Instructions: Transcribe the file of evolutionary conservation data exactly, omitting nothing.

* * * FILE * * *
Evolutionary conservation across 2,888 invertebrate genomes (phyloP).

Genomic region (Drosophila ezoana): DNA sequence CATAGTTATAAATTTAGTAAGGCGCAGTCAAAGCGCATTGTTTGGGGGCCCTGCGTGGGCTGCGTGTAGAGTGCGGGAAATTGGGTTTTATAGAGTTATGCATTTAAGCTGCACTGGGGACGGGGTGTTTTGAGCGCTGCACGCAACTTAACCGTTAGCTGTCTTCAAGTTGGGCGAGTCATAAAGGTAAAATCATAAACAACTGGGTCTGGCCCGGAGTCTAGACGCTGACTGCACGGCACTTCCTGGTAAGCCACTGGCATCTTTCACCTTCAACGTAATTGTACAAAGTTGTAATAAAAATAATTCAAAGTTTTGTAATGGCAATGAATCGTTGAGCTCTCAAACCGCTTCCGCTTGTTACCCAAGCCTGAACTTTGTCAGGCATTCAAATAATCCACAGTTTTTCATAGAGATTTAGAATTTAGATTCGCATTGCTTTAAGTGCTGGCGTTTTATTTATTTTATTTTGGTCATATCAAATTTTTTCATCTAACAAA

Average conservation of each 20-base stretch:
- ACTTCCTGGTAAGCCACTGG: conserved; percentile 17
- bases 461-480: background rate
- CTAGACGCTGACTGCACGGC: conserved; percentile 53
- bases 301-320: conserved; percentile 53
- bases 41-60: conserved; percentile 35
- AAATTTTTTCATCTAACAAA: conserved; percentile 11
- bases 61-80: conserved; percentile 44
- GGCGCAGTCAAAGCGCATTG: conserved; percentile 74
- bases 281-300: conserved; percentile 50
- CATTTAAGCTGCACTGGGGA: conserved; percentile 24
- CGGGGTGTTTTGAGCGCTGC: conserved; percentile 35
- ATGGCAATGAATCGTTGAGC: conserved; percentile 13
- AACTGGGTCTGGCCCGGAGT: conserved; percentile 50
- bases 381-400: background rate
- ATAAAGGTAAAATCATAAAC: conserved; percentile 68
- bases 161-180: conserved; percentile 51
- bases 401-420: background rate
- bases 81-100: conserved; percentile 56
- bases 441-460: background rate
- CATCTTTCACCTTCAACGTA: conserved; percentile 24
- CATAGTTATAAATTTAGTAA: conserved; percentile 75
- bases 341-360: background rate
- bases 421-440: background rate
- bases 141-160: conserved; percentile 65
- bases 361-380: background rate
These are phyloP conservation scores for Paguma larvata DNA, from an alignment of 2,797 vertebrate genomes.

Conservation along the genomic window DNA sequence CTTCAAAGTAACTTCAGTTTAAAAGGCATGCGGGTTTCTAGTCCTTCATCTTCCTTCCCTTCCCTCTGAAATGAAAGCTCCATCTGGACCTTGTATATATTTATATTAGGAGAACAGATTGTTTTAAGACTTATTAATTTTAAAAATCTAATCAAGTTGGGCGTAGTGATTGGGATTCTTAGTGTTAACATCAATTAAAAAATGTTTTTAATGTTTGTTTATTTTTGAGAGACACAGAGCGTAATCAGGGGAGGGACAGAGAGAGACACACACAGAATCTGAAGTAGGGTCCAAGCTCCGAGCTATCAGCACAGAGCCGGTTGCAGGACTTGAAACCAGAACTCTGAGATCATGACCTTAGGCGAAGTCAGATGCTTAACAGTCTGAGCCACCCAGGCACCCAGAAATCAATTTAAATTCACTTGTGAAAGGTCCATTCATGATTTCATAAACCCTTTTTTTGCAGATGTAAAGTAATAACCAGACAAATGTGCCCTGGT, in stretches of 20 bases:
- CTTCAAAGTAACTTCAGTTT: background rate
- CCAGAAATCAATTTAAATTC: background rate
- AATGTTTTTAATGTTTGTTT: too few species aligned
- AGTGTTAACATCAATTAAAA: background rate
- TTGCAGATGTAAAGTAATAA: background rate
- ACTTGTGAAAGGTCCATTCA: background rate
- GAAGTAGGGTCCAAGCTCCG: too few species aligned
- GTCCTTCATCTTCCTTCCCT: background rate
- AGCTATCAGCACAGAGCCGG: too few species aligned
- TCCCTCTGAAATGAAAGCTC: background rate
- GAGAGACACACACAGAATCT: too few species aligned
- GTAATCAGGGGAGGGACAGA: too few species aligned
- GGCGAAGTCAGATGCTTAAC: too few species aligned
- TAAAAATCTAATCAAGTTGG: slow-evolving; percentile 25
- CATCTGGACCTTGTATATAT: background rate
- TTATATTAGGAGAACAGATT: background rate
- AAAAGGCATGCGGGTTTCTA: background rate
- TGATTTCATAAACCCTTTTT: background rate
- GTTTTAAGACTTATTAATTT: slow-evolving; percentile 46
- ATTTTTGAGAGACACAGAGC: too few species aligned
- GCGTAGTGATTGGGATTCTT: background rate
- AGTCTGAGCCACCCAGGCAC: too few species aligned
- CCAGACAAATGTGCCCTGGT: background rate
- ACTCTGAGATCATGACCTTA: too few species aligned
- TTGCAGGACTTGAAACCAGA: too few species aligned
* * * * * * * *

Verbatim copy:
Evolutionary conservation across 2,888 invertebrate genomes (phyloP).

Genomic region (Drosophila ezoana): DNA sequence CATAGTTATAAATTTAGTAAGGCGCAGTCAAAGCGCATTGTTTGGGGGCCCTGCGTGGGCTGCGTGTAGAGTGCGGGAAATTGGGTTTTATAGAGTTATGCATTTAAGCTGCACTGGGGACGGGGTGTTTTGAGCGCTGCACGCAACTTAACCGTTAGCTGTCTTCAAGTTGGGCGAGTCATAAAGGTAAAATCATAAACAACTGGGTCTGGCCCGGAGTCTAGACGCTGACTGCACGGCACTTCCTGGTAAGCCACTGGCATCTTTCACCTTCAACGTAATTGTACAAAGTTGTAATAAAAATAATTCAAAGTTTTGTAATGGCAATGAATCGTTGAGCTCTCAAACCGCTTCCGCTTGTTACCCAAGCCTGAACTTTGTCAGGCATTCAAATAATCCACAGTTTTTCATAGAGATTTAGAATTTAGATTCGCATTGCTTTAAGTGCTGGCGTTTTATTTATTTTATTTTGGTCATATCAAATTTTTTCATCTAACAAA

Average conservation of each 20-base stretch:
- ACTTCCTGGTAAGCCACTGG: conserved; percentile 17
- bases 461-480: background rate
- CTAGACGCTGACTGCACGGC: conserved; percentile 53
- bases 301-320: conserved; percentile 53
- bases 41-60: conserved; percentile 35
- AAATTTTTTCATCTAACAAA: conserved; percentile 11
- bases 61-80: conserved; percentile 44
- GGCGCAGTCAAAGCGCATTG: conserved; percentile 74
- bases 281-300: conserved; percentile 50
- CATTTAAGCTGCACTGGGGA: conserved; percentile 24
- CGGGGTGTTTTGAGCGCTGC: conserved; percentile 35
- ATGGCAATGAATCGTTGAGC: conserved; percentile 13
- AACTGGGTCTGGCCCGGAGT: conserved; percentile 50
- bases 381-400: background rate
- ATAAAGGTAAAATCATAAAC: conserved; percentile 68
- bases 161-180: conserved; percentile 51
- bases 401-420: background rate
- bases 81-100: conserved; percentile 56
- bases 441-460: background rate
- CATCTTTCACCTTCAACGTA: conserved; percentile 24
- CATAGTTATAAATTTAGTAA: conserved; percentile 75
- bases 341-360: background rate
- bases 421-440: background rate
- bases 141-160: conserved; percentile 65
- bases 361-380: background rate
These are phyloP conservation scores for Paguma larvata DNA, from an alignment of 2,797 vertebrate genomes.

Conservation along the genomic window DNA sequence CTTCAAAGTAACTTCAGTTTAAAAGGCATGCGGGTTTCTAGTCCTTCATCTTCCTTCCCTTCCCTCTGAAATGAAAGCTCCATCTGGACCTTGTATATATTTATATTAGGAGAACAGATTGTTTTAAGACTTATTAATTTTAAAAATCTAATCAAGTTGGGCGTAGTGATTGGGATTCTTAGTGTTAACATCAATTAAAAAATGTTTTTAATGTTTGTTTATTTTTGAGAGACACAGAGCGTAATCAGGGGAGGGACAGAGAGAGACACACACAGAATCTGAAGTAGGGTCCAAGCTCCGAGCTATCAGCACAGAGCCGGTTGCAGGACTTGAAACCAGAACTCTGAGATCATGACCTTAGGCGAAGTCAGATGCTTAACAGTCTGAGCCACCCAGGCACCCAGAAATCAATTTAAATTCACTTGTGAAAGGTCCATTCATGATTTCATAAACCCTTTTTTTGCAGATGTAAAGTAATAACCAGACAAATGTGCCCTGGT, in stretches of 20 bases:
- CTTCAAAGTAACTTCAGTTT: background rate
- CCAGAAATCAATTTAAATTC: background rate
- AATGTTTTTAATGTTTGTTT: too few species aligned
- AGTGTTAACATCAATTAAAA: background rate
- TTGCAGATGTAAAGTAATAA: background rate
- ACTTGTGAAAGGTCCATTCA: background rate
- GAAGTAGGGTCCAAGCTCCG: too few species aligned
- GTCCTTCATCTTCCTTCCCT: background rate
- AGCTATCAGCACAGAGCCGG: too few species aligned
- TCCCTCTGAAATGAAAGCTC: background rate
- GAGAGACACACACAGAATCT: too few species aligned
- GTAATCAGGGGAGGGACAGA: too few species aligned
- GGCGAAGTCAGATGCTTAAC: too few species aligned
- TAAAAATCTAATCAAGTTGG: slow-evolving; percentile 25
- CATCTGGACCTTGTATATAT: background rate
- TTATATTAGGAGAACAGATT: background rate
- AAAAGGCATGCGGGTTTCTA: background rate
- TGATTTCATAAACCCTTTTT: background rate
- GTTTTAAGACTTATTAATTT: slow-evolving; percentile 46
- ATTTTTGAGAGACACAGAGC: too few species aligned
- GCGTAGTGATTGGGATTCTT: background rate
- AGTCTGAGCCACCCAGGCAC: too few species aligned
- CCAGACAAATGTGCCCTGGT: background rate
- ACTCTGAGATCATGACCTTA: too few species aligned
- TTGCAGGACTTGAAACCAGA: too few species aligned